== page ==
National Park Week

Photo: NPS/Tobiason

If you love public lands, get ready to celebrate National Park Week.

The national park system has been called “America’s best idea”—it’s that good. And that’s why, every spring, the National Park Service and its nonprofit partner, the National Park Foundation, put on a week’s worth of events, outreach, and inspiration called National Park Week. The celebration encourages Americans to discover their national parks, whether that’s through an in-person visit or by engaging with them virtually and learning about what they protect and preserve for inspiration for a future trip. It’s an excellent opportunity to share your love for your favorite parks—and perhaps find your new favorite. Here’s what you need to know to take part.

When is National Park Week?

In 2023, it runs from April 22 to April 30.

How much does it cost?

In honor of National Park Week, the NPS waives entrance fees on April 22—so a visit to a park is free. On the other days of the week, you’ll just pay the regular entrance fee (which is usually good for seven days). Using the National Park Week online tools is always free.

Wait, a free entrance day? Is this the only one this year?

Nope! The NPS offers several free days throughout the year. For the rest of 2023, these days are: August 4 (the anniversary of the Great American Outdoors Act), September 23 (National Public Lands Day), and November 11 (Veterans Day).

When did National Park Week get started?

The very first one debuted in 1991 in honor of the NPS’s 75th anniversary, and proved so popular that it became an annual celebration. The Find Your Park tools and hashtag launched in 2016 for the NPS Centennial, and remain part of the event as well.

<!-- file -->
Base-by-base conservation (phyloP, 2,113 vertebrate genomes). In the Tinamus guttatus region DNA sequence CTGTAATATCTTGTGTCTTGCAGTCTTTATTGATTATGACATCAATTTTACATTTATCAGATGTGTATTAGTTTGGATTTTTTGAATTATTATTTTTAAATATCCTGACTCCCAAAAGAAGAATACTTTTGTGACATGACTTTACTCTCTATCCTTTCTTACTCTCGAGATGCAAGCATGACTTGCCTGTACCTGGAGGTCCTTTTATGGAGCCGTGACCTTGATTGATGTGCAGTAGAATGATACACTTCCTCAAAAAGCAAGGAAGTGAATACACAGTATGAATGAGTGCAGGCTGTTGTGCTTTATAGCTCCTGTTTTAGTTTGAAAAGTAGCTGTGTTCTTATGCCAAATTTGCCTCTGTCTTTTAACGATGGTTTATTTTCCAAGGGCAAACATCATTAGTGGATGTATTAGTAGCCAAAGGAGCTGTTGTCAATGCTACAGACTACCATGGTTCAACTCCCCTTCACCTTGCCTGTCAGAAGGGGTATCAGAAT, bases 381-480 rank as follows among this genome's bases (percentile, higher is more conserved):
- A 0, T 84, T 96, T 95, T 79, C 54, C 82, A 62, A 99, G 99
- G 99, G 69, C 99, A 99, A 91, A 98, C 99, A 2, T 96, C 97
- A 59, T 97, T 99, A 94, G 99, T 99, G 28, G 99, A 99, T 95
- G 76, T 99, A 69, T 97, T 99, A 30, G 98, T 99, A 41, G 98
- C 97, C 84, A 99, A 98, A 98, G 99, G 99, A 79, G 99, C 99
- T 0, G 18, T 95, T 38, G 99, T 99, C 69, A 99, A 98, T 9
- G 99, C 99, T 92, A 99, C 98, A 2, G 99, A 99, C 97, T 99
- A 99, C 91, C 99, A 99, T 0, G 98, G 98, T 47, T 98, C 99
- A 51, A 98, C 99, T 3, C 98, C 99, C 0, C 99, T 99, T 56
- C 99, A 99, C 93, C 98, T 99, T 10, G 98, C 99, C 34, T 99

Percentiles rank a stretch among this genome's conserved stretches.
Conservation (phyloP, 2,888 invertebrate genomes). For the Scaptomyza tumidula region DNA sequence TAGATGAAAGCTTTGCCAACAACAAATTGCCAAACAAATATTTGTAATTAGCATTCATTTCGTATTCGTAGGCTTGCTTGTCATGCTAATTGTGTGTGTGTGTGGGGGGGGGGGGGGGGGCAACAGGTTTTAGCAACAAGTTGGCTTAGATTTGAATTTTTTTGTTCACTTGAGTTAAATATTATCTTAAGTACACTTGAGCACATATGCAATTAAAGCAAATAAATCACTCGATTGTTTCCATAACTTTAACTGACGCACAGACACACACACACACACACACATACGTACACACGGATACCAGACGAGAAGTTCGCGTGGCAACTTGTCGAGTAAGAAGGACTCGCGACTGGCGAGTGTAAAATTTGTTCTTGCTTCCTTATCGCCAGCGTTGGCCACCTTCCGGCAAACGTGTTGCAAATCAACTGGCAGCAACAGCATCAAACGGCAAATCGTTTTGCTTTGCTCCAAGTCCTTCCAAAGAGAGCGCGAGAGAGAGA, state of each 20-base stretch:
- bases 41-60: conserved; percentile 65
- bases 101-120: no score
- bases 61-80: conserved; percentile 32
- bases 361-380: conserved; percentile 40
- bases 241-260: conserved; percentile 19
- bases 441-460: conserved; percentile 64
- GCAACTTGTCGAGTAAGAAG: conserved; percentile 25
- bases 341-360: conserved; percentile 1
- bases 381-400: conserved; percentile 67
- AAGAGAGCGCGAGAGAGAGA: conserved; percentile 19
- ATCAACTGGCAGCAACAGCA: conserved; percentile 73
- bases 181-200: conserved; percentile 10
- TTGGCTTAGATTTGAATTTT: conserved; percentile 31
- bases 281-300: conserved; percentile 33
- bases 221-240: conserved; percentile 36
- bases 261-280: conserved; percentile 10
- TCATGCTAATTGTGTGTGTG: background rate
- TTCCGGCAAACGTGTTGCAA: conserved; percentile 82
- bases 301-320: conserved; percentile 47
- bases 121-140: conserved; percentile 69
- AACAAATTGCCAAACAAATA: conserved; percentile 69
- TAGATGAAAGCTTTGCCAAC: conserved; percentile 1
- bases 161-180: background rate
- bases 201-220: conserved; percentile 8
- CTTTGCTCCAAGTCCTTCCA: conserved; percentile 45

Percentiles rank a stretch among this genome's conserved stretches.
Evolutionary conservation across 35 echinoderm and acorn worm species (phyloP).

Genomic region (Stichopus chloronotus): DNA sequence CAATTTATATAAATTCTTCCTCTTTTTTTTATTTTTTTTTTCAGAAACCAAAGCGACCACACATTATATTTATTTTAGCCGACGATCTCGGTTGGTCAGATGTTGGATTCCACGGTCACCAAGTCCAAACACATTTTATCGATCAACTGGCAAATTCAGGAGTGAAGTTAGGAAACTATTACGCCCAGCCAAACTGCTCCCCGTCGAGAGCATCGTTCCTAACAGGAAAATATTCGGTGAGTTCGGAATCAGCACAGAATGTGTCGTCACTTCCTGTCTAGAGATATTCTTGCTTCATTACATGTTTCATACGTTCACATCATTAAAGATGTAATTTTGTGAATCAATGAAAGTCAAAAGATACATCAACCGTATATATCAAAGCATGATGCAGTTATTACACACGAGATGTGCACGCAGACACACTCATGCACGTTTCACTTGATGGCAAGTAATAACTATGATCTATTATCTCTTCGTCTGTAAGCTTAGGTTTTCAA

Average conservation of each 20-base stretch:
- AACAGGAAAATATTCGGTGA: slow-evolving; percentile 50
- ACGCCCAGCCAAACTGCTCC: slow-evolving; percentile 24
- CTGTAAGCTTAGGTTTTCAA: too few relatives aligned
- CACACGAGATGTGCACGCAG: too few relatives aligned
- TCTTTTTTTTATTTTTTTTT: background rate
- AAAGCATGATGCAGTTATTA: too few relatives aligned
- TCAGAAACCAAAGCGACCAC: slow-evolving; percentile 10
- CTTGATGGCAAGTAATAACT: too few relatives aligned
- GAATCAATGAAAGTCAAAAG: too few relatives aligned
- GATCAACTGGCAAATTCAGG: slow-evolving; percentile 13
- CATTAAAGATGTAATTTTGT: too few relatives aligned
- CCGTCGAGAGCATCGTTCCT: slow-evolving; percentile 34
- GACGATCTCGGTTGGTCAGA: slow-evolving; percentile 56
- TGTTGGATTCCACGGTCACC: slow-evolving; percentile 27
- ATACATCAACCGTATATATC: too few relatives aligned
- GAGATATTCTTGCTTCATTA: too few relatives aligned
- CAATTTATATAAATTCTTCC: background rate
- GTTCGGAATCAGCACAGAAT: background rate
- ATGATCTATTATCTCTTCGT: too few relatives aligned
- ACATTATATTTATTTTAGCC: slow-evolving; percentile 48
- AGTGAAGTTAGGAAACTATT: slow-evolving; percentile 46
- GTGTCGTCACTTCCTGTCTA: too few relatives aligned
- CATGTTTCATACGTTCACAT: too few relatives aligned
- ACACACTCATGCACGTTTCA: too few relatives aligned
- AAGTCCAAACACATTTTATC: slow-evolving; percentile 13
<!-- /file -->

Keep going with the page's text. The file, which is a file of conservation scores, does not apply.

What’s going on this year?

The NPS plans a series of fun and educational events across the country. They might include ranger-led hikes and tours, traditional craft demos, or special boat or wagon rides. The week also traditionally includes National Junior Ranger Day for kids and National BARK Ranger day for dogs. Check the National Park Week website for an up-to-date schedule of this year’s plan. 

What are the virtual elements to National Park Week?

Don’t worry if you can’t make it to a national park in person—there are plenty of ways to participate virtually, too. Check out the Find Your Park tool to plan your next trip by searching for parks by location, activity, and park type. The Find Your “Virtual” Park page features webcams, photo galleries, podcasts, kids’ activities, games, and live presentations. And you can also join the fun via social media by sharing national park photos and memories with the hashtags #NationalParkWeek, #FindYourPark, and #EncuentraTueParque.

This year, National Park Service staff is asking you to share "your park story". Share your special connections with national parks using #MyParkStory and follow the stories of others using #YourParkStory.

All articles are for general informational purposes.  Each individual’s needs, preferences, goals and abilities may vary.  Be sure to obtain all appropriate training, expert supervision and/or medical advice before engaging in strenuous or potentially hazardous activity.